Vehicular Cloud Computing: Trends and Challenges

Vehicular Cloud Computing: Trends and Challenges

Kayhan Zrar Ghafoor (Koya University, Iraq), Marwan Aziz Mohammed (Koya University, Iraq), Kamalrulnizam Abu Bakar (Universiti Teknologi Malaysia, Malaysia), Ali Safa Sadiq (Universiti Teknologi Malaysia, Malaysia) and Jaime Lloret (Universidad Politecnica de Valencia, Spain)
DOI: 10.4018/978-1-4666-4781-7.ch014
OnDemand PDF Download:
$30.00
List Price: $37.50

Abstract

Recently, Vehicular Ad Hoc Networks (VANET) have attracted the attention of research communities, leading car manufacturers, and governments due to their potential applications and specific characteristics. Their research outcome was started with awareness between vehicles for collision avoidance and Internet access and then expanded to vehicular multimedia communications. Moreover, vehicles’ high computation, communication, and storage resources set a ground for vehicular networks to deploy these applications in the near future. Nevertheless, on-board resources in vehicles are mostly underutilized. Vehicular Cloud Computing (VCC) is developed to utilize the VANET resources efficiently and provide subscribers safe infotainment services. In this chapter, the authors perform a survey of state-of-the-art vehicular cloud computing as well as the existing techniques that utilize cloud computing for performance improvements in VANET. The authors then classify the VCC based on the applications, service types, and vehicular cloud organization. They present the detail for each VCC application and formation. Lastly, the authors discuss the open issues and research directions related to VANET cloud computing.
Chapter Preview
Top

Introduction

Recently, the growth in the number of vehicles on the road has put great stress on transportation systems. This abrupt growth of vehicles has made driving unsafe and hazardous. Thus, existing transportation infrastructure requires improvements in traffic safety and efficiency. To accomplish this, Intelligent Transportation Systems (ITS) have been considered to enable such diverse traffic applications as traffic safety, cooperative traffic monitoring and control of traffic flow. These traffic applications would become realities through the emergence of VANET because it is considered as a network environment of ITS. The increasing necessity of this network is an impetus for vehicle manufacturers, research communities and government agencies to increase their efforts toward creating a standardized platform for vehicular communications (for instance, Vehicle Safety Communication Consortium, Network-on-Wheels and Honda's Advances Safety Vehicle Program (Olariu, 2009). In particular, the 5.9 GHz spectrum band has been allocated for licensed Short Range Communication (DSRC) between vehicles. In addition, in the near future, more vehicles will be embedded with devices that facilitate communication between vehicles, such as Wireless Access in Vehicular Environment (WAVE) (ITS-Standards, 1996). When vehicles are equipped with WAVE, they can communicate with nearby cars and access points within their coverage area.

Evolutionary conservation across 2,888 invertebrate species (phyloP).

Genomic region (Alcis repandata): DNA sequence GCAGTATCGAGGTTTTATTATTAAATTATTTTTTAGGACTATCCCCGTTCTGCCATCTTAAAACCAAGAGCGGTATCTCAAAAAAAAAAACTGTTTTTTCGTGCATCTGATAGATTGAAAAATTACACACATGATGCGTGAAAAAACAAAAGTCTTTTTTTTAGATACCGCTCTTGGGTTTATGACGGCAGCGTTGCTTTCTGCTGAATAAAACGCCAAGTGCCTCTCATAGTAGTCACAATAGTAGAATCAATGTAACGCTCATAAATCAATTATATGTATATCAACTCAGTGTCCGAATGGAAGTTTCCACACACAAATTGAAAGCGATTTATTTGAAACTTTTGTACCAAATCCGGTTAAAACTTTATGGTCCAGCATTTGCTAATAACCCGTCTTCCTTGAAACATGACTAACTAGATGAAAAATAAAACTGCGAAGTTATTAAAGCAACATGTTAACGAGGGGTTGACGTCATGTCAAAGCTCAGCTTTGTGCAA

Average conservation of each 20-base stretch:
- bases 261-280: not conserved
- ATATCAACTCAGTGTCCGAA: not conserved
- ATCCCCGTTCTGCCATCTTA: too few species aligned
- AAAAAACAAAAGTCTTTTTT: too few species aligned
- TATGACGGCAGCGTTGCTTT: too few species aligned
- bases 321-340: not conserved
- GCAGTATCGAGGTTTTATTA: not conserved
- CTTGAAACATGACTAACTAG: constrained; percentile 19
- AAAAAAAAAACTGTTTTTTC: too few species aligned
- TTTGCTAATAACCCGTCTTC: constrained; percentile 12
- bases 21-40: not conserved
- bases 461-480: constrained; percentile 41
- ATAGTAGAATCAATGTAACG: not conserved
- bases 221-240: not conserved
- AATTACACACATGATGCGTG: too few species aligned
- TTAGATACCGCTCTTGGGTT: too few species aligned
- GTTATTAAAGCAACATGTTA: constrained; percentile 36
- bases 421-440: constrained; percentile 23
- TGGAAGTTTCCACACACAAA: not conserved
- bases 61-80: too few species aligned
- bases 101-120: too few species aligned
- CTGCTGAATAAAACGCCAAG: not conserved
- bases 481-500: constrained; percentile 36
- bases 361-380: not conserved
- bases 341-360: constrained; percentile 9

In addition, car manufactures have advanced and hence fitted out better storage, computation and communication devices in the vehicles. These advances are all for the sake of improving traffic safety and efficiency (Ghafoor, 2013a), (Sommer, 2010), (Ghafoor, 2013b). A long with this development, vehicles can also access internet services and thereby various benefits will be offered to the drivers and passengers (Hussain, 2012). Thus, these advancements in vehicular technology and communication will provide wide potential applications to meet safety and comfort requirements for driver. However, the phenomenal on-board resources are remaining under-utilized by the aforementioned applications (Li, 2007).

In an attempt to address the problem of resource under-utilizing, the authors in (Eltoweissy, 2010) have proposed the concept of vehicular cloud. VCC is defined as paradigm shift from conventional VANET to vehicular cloud in which vehicles use their on-board resources and cloud resources as well (Olariu, Khalil, & Abuelela, 2011; Abid, 2011). The motivation of merging mobile cloud computing with VCC is the dynamic accessibility of resources. In other words, the VCC follows the concept of pay as you go model instead of buying resources and infrastructure. With this technology, vehicle's communication, computing and storage capabilities can be combined with those of other drivers or rented to the participated cars. This concept is similar to the traditional cloud computing but sensing nodes in VANET are vehicles and they travelling with high speed. VCC is still in its infancy stage of researching and need to be explored more (Arif, 2012). Figure1 shows the number of articles published in the last years.

Figure 1.

Number of publications in the last years

In this Chapter, we surveyed the state-of-arts of vehicular clouds, which is considered as a development of traditional cloud computing with novel features. More precisely, the aims of this Chapter are to introduce the concepts of vehicular clouds and highlight the prospective applications for sake of improving the efficiency of vehicular networks. We explained the existing techniques that utilize cloud computing for performance improvements in VANET. We then classified the VCC based on the applications, services types and vehicular cloud organization. Moreover, we explained the communication paradigm and organization of vehicular clouds. Based on this though study on VCC, we discussed the open issues and research directions related to VANET cloud computing. To the best of our knowledge, this research paper is the first attempt in thoroughly reviewing state-of-arts of VCC and highlighting its challenges.

Complete Chapter List

Search this Book:
Reset